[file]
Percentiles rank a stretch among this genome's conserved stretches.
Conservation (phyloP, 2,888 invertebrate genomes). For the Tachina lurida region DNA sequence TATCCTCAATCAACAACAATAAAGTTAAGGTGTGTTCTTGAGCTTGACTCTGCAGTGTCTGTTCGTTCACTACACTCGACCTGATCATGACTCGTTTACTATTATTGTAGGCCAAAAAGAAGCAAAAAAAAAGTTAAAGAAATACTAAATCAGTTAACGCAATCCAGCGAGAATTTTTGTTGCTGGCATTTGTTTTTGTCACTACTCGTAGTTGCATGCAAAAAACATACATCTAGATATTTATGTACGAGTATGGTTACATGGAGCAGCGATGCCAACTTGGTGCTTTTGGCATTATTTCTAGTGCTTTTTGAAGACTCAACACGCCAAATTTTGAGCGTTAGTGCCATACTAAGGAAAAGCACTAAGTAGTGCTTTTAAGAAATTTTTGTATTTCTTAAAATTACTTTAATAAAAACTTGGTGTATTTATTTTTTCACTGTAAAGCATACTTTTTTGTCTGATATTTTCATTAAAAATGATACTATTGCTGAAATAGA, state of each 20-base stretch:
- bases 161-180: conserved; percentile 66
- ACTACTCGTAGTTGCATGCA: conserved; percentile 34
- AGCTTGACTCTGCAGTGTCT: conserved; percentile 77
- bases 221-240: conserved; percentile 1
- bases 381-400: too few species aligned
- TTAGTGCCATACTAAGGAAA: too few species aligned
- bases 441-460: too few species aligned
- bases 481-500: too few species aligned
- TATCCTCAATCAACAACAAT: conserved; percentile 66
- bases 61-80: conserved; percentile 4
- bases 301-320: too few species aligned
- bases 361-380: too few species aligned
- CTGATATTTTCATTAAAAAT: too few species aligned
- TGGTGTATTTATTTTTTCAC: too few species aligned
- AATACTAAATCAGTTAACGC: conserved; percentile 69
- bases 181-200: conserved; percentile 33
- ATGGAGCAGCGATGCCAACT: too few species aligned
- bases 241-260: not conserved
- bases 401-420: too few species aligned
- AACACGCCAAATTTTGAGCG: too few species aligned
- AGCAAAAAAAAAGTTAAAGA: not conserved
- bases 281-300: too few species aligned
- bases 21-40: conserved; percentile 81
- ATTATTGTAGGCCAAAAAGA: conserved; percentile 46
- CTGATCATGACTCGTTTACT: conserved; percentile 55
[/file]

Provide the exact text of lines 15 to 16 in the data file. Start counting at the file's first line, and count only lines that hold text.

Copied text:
- CTGATATTTTCATTAAAAAT: too few species aligned
- TGGTGTATTTATTTTTTCAC: too few species aligned